• 1910s & 1920s: The Early Presence of Dominican Music

  • In the early 20th century, the advent of recorded music and radio broadcasting reshaped the musical landscape of New York City. As the Dominican Republic experienced a lengthy U.S. military occupation, from 1916 to 1924, Dominican musicians began arriving in the U.S., particularly to New York City. The majority of …
  • 1930s: Dominicans and the First Latin Music Dance Craze

  • As Puerto Rican and Cuban migration surged in the 1930s, the U.S. saw its first major Latin music and dance craze. New York ballrooms exploded with the sounds of “rhumba”, a version of Afro-Cuban son adapted for East Coast ballrooms. The rhumba craze took over the nation in the early …
  • 1940s: Dominican Music and the Birth of the Mambo

  • "It was also during this decade that Dominican composers began to forge a kind of music that resonated mostly with those who lived the migrant experience..." In the 1940s, the rise of the mambo continued to pave the way for Dominican musicians in the U.S. It was also during this …
  • 1950s: Here Comes the Dominican Merengue: Mambo and Cha Cha Make Way

  • As mambo exploded into New York City’s mainstream in the 1950s, its rhythmic cousin cha-cha also emerged in the city’s Latin music scene. Cha-cha, as it is referred to in the U.S, in contrast to the Cuban and Latin American term chachachá, is a triple-step reimagining of Cuban danzón and …
  • 1960s: The Birth of Salsa and the Rise of a U.S. Dominican Mentality

  • The 1960s ushered in a new era for the history of Dominican music in the U.S. During the Trujillo years, few Dominicans were granted passports to travel outside of the Dominican Republic.  These travelers were people who were not known for opposing the government or were members of the privileged …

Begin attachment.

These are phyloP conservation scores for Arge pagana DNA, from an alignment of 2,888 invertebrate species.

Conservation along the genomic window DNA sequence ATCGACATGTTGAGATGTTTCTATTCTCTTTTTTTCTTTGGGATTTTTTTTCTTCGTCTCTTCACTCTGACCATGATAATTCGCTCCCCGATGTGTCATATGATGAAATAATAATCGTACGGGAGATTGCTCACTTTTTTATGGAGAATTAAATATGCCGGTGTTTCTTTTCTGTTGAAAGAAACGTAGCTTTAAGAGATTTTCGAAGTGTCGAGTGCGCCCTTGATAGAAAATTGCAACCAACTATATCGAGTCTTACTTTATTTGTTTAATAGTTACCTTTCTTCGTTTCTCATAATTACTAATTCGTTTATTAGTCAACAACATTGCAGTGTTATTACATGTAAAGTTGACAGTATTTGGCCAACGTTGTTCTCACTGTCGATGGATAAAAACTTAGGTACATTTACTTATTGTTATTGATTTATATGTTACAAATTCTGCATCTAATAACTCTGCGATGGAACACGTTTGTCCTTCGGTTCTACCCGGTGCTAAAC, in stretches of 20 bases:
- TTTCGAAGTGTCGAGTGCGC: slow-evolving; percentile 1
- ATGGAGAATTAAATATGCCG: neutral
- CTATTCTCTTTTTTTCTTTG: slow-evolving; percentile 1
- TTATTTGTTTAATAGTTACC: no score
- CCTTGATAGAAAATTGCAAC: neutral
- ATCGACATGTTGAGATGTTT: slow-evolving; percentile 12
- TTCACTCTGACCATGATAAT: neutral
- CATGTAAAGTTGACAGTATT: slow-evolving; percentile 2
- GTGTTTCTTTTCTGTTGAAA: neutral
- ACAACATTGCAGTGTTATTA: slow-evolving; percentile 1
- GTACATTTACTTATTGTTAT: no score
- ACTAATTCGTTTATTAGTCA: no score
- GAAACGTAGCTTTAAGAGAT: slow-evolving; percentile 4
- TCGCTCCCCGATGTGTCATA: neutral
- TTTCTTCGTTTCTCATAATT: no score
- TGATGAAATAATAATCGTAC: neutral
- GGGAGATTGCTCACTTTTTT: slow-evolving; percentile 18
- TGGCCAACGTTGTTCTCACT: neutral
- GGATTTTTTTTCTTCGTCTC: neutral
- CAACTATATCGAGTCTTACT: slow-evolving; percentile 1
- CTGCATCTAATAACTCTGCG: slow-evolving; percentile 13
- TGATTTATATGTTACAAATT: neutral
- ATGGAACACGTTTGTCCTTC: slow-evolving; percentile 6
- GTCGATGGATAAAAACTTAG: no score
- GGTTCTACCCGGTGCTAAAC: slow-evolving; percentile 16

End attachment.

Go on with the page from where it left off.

• 1970s: Merengue Begins to Create its Own Space

  • In the late 1960s, the advent of salsa and boogaloo fever created a challenging musical environment for Dominican artists in the United States. While the popularity of boogaloo was short-lived, experiencing a national boom around 1966[1] and declining shortly thereafter, salsa was converted into an international phenomenon that would dominate …
  • 1980s: The Internationalization of Dominican Beats

  • In the 1980s, after decades of vying for greater visibility and recognition, Dominican music found itself for the first time in a sustained position in the U.S. as well as on the global stage. The primary beneficiary of this heightened visibility was merengue, a music that, by all accounts, emerged …
  • 1990s: New Musical Trends

  • The number of Dominicans in the United States doubled in the 1990s, from slightly over half a million to over one million by the year 2000. This aggressive demographic growth transformed the Dominican community in the United States, making them the fourth-largest Hispanic/Latino group in the country, after Mexicans, Puerto …
  • 2000s: Bachata Overtakes the World

  • "urban bachata is characterized by the blending of English, Spanish, hip-hop, R&B, and the traditional Dominican rhythm..." The first decade of the new millennium witnessed the galvanization of urban bachata. A fusion genre created by Dominican teenagers experimenting with popular language and music in the Bronx, urban bachata is characterized …